The digital age brought massive changes to the way we live. Globalisation and technical progress have had many effects on most aspects of life. Not all of those can be described as positive in the way of helping the majority. So said majority went to the streets, demanding political change and fair wages.
In 2011, the Arab Spring gained momentum very fast by using twitter and Facebook to quickly organise demonstrations. Later that year, the occupy movement also was successful because many of the participants were digital natives. Also, they had support from anonymous.
But Twitter is not the only possibility offered to demonstrators by technology. There’s also Instructables. And 3D printers. Here are some riottech projects, found in the streettoolbox.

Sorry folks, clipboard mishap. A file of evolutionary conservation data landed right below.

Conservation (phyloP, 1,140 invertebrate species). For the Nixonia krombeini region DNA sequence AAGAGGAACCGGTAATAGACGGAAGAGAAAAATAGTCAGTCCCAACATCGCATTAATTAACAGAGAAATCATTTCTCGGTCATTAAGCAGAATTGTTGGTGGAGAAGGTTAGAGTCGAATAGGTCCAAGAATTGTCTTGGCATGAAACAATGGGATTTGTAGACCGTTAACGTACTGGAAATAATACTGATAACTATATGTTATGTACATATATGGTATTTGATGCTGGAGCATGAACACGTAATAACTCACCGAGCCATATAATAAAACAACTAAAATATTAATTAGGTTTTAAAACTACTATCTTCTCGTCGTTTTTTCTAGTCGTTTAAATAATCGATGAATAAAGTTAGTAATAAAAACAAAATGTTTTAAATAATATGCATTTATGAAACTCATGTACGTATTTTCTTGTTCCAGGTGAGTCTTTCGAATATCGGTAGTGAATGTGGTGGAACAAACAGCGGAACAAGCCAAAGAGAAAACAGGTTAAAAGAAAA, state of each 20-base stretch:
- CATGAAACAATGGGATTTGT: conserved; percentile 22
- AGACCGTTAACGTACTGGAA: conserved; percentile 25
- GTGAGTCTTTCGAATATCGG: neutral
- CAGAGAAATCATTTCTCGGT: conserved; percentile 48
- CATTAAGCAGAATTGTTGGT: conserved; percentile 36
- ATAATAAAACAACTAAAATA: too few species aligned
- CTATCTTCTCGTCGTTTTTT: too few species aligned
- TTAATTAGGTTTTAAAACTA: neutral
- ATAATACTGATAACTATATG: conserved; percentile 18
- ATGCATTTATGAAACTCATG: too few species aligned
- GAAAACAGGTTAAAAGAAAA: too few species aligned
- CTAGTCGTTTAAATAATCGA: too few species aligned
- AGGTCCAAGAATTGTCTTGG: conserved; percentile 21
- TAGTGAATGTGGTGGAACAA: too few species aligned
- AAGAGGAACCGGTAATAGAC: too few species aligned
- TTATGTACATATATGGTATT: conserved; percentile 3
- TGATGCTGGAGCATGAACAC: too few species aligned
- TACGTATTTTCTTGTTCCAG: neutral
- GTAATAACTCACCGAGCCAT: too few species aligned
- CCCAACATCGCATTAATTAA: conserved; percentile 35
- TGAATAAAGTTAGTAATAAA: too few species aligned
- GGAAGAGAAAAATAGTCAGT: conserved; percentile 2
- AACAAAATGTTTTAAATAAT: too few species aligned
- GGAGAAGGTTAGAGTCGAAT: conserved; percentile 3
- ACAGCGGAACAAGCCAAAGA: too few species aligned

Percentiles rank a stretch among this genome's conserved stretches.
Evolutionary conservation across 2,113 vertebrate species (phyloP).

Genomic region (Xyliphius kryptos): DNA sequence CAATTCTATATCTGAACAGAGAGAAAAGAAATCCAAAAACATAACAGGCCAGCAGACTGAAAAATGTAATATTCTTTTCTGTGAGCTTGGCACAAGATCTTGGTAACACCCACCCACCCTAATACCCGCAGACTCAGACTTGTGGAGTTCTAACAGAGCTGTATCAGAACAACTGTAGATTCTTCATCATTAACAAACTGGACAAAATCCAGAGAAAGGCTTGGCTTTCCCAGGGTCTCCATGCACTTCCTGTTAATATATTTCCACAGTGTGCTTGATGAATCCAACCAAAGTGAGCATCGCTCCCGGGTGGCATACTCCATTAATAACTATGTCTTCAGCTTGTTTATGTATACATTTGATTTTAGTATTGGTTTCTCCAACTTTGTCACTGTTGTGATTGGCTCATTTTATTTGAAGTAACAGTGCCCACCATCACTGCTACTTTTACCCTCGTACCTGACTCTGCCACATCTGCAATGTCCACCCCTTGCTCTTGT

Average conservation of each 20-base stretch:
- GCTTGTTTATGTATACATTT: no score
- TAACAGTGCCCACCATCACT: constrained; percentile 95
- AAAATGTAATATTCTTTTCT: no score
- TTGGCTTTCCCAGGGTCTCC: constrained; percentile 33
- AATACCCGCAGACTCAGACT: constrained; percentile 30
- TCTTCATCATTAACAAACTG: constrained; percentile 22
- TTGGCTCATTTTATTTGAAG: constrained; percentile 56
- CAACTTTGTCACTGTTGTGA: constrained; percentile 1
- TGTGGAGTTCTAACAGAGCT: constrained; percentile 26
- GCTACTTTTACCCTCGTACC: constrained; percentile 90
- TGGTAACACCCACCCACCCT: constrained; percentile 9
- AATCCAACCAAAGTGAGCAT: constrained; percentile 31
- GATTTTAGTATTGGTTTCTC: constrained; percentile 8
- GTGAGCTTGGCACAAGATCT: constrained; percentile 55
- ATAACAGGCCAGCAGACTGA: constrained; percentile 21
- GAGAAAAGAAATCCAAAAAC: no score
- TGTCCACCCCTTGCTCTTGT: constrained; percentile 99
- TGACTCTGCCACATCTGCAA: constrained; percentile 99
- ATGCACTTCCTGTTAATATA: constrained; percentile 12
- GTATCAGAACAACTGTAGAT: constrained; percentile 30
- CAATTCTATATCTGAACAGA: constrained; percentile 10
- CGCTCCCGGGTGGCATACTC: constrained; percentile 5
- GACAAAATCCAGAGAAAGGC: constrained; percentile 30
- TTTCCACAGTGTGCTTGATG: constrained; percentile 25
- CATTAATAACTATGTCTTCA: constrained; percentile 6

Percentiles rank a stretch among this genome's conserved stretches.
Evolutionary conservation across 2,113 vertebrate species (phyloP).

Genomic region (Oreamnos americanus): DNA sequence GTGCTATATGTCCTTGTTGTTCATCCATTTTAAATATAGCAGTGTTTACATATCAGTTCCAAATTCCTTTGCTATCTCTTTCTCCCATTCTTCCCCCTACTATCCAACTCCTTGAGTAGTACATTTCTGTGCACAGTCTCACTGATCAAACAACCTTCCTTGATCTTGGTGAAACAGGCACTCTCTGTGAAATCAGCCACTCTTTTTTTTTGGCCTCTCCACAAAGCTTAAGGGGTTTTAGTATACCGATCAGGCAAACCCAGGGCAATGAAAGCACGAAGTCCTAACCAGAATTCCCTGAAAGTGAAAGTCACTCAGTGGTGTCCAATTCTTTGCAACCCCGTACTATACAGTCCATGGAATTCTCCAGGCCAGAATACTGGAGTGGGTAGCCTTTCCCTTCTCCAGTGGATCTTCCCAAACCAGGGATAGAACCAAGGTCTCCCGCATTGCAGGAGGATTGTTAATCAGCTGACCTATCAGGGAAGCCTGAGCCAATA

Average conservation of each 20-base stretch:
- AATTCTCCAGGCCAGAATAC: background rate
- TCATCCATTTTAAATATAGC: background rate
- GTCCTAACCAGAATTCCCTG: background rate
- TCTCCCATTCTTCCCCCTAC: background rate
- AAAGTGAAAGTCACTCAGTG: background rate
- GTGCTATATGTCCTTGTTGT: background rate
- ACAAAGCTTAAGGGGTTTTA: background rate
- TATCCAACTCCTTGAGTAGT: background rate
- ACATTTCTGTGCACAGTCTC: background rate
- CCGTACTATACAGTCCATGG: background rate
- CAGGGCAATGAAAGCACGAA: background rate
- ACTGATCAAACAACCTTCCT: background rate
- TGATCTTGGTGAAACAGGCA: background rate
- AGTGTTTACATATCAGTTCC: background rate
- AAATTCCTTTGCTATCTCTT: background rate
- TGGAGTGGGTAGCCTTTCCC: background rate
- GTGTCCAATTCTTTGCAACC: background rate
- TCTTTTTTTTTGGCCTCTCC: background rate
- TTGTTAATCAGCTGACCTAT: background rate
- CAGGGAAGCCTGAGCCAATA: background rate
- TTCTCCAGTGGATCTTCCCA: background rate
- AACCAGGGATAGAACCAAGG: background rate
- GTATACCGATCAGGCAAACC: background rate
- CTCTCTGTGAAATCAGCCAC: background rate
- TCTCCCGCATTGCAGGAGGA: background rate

I recently got accepted for the master studies in Transformation Design at the Braunschweig University of Art. So a lot of people have asked me what Transformation Design actually is.
For one, it’s new. There is a Wikipedia article about it, but it hasn’t been translated to any language other than English yet.
So, since it was -and still is – difficult for me to describe in simple terms what’s it about. Therefore, I’m going to present it here, one part after another.
Today, I’ll start with how the idea came up, and from which core elements it started evolving.